Author Topic: Sierra Cascades - total elevation gain?  (Read 2775 times)

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Offline rbeharrell

Sierra Cascades - total elevation gain?
« on: February 14, 2016, 04:03:31 am »
I am going to cycle this route from June - September. I was expecting it to be mountainous but for the first time I've actually added up the numbers for elevation gain in each of the five segments.

The number I have got is 235,000m. This can't be right, can it? Please tell me I have made a mistake.

Offline staehpj1

Re: Sierra Cascades - total elevation gain?
« Reply #1 on: February 14, 2016, 09:06:24 am »
I am going to cycle this route from June - September. I was expecting it to be mountainous but for the first time I've actually added up the numbers for elevation gain in each of the five segments.

The number I have got is 235,000m. This can't be right, can it? Please tell me I have made a mistake.
I don't know the correct number, but I will say that the amount of climbing is pretty extreme and unlike any other route I have been on in that regard.

Offline mathieu

Re: Sierra Cascades - total elevation gain?
« Reply #2 on: February 17, 2016, 09:33:20 am »
Looks like someone mapped the route in RideWithGPS. See www.ridewithgps.com/events/Sierra-Cascades
His total elevation gain for maps 1-5 is 40509 meter/133,000 ft.

PS. Looking to the maps, the route is drawn rather sketchy with a lot of straight-line interpolations. This may accumulate to rather large errors. However, those errors do probably lead to an overestimation of the elevation gain, since road makers try to level the grades whereas the interpolations will strike many bumps and shallows.
It would probably take you only 1-2 hours for the whole route to improve the road drawing (using 'follow roads'). You will find the tool very convenient and informative about the main climbs and their gradients.
« Last Edit: February 26, 2016, 05:02:24 am by mathieu »

Offline rbeharrell

Re: Sierra Cascades - total elevation gain?
« Reply #3 on: February 29, 2016, 05:31:22 pm »
This is very reassuring, thank you. Sorry for the late reply - I only just saw this

Offline mathieu

Re: Sierra Cascades - total elevation gain?
« Reply #4 on: February 29, 2016, 06:31:05 pm »
I have to correct my previous comment that the crude mapping in the linked reference would likely overestimate the elevation gain. I remapped Map-5 as best as I could using the 'follow roads' tool, but without access to the ACA maps.  See http://ridewithgps.com/routes/12391500.
The estimated distance for Map-5 is 487 miles, which agrees very well with Adventure Cycling's 486 miles. The elevation gain amounts to 45493 ft, which is a lot more than the 33303 ft in the other link.
It's a significant upward correction. However, in no way will you get near to your initial estimate for the total route.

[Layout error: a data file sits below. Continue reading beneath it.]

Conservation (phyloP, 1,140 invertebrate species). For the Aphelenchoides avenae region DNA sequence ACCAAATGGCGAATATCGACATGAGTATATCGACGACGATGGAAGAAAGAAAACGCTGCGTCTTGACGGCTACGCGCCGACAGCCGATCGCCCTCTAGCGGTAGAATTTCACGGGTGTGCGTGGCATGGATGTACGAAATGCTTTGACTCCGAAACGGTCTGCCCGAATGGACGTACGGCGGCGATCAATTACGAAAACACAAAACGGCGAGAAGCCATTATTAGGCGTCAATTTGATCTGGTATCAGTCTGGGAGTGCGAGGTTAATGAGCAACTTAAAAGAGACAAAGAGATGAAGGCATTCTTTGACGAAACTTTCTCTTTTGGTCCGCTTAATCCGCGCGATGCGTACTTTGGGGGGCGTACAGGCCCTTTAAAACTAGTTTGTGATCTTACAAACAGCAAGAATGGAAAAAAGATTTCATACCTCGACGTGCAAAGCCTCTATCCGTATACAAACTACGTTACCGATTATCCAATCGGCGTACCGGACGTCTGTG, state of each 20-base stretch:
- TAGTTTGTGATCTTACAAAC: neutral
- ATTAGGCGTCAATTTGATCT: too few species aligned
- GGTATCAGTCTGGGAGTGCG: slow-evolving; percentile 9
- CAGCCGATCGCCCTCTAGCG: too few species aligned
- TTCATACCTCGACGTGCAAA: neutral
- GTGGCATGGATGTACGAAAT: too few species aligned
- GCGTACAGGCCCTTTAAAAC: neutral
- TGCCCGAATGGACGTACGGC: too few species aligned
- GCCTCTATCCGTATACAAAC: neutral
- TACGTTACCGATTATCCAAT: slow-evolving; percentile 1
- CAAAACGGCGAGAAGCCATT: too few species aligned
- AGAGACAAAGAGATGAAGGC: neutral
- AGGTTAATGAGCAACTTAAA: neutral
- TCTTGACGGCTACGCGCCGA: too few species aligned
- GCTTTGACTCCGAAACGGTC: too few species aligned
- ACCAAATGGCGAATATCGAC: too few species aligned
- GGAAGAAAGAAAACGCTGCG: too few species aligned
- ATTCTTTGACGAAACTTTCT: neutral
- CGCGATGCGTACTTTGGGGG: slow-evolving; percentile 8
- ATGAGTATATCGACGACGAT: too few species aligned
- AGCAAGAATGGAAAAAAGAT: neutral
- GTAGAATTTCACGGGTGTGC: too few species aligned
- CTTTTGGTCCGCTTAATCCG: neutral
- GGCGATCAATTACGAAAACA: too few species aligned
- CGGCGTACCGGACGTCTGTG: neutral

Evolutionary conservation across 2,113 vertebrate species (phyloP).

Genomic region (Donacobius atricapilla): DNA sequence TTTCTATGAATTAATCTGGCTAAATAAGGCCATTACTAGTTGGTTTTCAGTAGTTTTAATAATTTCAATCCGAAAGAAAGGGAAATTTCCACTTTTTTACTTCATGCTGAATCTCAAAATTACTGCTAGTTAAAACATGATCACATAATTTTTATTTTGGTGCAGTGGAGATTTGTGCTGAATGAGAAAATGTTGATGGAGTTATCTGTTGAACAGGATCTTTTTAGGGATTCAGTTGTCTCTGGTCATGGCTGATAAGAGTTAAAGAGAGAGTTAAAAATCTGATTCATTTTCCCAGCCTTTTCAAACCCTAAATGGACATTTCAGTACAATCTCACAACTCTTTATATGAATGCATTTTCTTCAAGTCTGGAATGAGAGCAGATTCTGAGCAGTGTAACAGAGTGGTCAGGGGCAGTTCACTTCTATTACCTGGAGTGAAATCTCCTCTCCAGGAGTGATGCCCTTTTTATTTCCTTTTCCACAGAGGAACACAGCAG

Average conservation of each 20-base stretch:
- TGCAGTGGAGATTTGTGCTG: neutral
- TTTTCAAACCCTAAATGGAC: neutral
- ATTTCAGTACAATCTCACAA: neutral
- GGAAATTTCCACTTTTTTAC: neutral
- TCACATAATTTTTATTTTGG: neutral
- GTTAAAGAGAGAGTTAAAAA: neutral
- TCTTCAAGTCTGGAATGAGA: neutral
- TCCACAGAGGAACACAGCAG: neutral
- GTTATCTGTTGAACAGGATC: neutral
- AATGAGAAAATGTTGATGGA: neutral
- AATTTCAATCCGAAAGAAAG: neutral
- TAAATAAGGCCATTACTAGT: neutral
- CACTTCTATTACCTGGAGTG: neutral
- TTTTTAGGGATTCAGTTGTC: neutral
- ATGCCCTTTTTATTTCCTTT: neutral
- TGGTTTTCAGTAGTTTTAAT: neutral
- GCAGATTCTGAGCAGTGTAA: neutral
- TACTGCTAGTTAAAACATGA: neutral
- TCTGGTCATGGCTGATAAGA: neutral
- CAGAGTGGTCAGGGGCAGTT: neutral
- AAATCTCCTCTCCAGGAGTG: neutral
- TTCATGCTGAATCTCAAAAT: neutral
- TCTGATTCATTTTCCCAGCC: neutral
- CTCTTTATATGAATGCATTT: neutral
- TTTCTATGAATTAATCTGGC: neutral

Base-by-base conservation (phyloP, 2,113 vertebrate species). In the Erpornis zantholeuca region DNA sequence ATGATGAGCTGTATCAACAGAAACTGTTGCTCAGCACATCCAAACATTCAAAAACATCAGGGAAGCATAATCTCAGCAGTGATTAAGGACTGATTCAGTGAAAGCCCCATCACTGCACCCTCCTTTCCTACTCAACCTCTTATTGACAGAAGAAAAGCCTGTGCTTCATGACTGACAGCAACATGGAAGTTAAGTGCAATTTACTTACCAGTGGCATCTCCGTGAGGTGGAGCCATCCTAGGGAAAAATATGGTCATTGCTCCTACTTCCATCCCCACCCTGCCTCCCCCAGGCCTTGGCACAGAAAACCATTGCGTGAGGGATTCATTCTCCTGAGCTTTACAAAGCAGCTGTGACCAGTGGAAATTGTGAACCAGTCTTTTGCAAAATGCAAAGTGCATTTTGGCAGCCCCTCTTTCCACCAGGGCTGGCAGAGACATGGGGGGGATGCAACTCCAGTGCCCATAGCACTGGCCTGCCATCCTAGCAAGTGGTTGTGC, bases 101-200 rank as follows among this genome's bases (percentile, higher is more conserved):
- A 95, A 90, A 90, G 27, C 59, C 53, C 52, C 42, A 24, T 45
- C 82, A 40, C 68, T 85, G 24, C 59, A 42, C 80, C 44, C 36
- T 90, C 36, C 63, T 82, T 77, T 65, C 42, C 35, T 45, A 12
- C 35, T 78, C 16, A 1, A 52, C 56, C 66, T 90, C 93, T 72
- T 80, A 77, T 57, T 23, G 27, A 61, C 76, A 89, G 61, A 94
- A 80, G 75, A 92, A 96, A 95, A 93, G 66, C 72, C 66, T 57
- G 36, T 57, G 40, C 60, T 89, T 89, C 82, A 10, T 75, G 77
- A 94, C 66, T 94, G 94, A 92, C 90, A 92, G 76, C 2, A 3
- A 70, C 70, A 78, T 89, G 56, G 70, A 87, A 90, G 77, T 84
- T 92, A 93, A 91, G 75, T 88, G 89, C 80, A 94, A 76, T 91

As I said before, you will learn a lot about the grades you will face, by mapping the complete route yourself on RideWithGPS. Map-5 took me about 20 minutes.
« Last Edit: February 29, 2016, 06:42:48 pm by mathieu »

Offline zzzz

Re: Sierra Cascades - total elevation gain?
« Reply #5 on: March 09, 2016, 09:32:40 pm »
Hi:

I answered this question a year or so ago but strangely when I did a search of my previous replies there was only 6 that showed and the one in question was not there. I don't have the energy tonight to add it all up again but I can tell you from memory that your 235,00 number is wrong.

I started in Bellingham, rode up to Sumas, added about 6000' of  climbing along the way  (for instance I incorporated Makenzie Pass) and wrapped up about 315 miles from the Mexican border when I dropped down to LA on 39. I was at somewhere about 140 - 150,000'. Looking at the topo trace on map 5 I didn't think I would have added another 20,000' if I continued down to Mexico.

I will also add that it's a absolutely stunning route that I really enjoyed riding.

Pete

Offline rbeharrell

Re: Sierra Cascades - total elevation gain?
« Reply #6 on: September 09, 2016, 01:27:28 pm »
I have done it now so I can answer my own question! The route I took was, according to Map My Ride, 195,0000 feet (59,000m).

I started in Vista and cut East over Mt. Palomar to join the route about 40 miles north of the Mexican border. After Detroit, Oregon I took a shortcut to Portland and had had enough of mountains so finished off the ride along the coast and the islands. Therefore the proper route ought to involve more than 195,000' of climbing. I would guess about 235,000', coincidentally.

To check that Map My Ride isn't overcalculating I mapped out the start of my trip to LA in Ride With GPS to compare the elevation calculations of the two. Map My Ride gives 37,324' and Ride with GPS gives 11,009m = 36,119'. The difference is small enough to be caused by a slight difference in my route mapping.

Offline zzzz

Re: Sierra Cascades - total elevation gain?
« Reply #7 on: September 09, 2016, 02:26:51 pm »
This is very interesting.

When I first saw your post I berated myself for not actually going back and re-adding up my elevations and relying on my memory to give you the 140,000-150,000 number I gave you.

Now that I had some egg on my face I went into Garmin Connect and added my elevation totals again. As I mentioned in my previous post I started up north at Sumas (+the milage from Bellingham), followed the route exactly except incorporating Mackenzie Pass and some extra at Crater Lake (both of which added several 1000' of elevation), and exited the route by taking 2 down to Pasadena & LA, 315 miles from Mexico. I have 139,745' of elevation gain.

Either my Garmin is off by almost 44% or both Ride w GPS & Map My Ride is off by that amount. Any theories out there?

Pete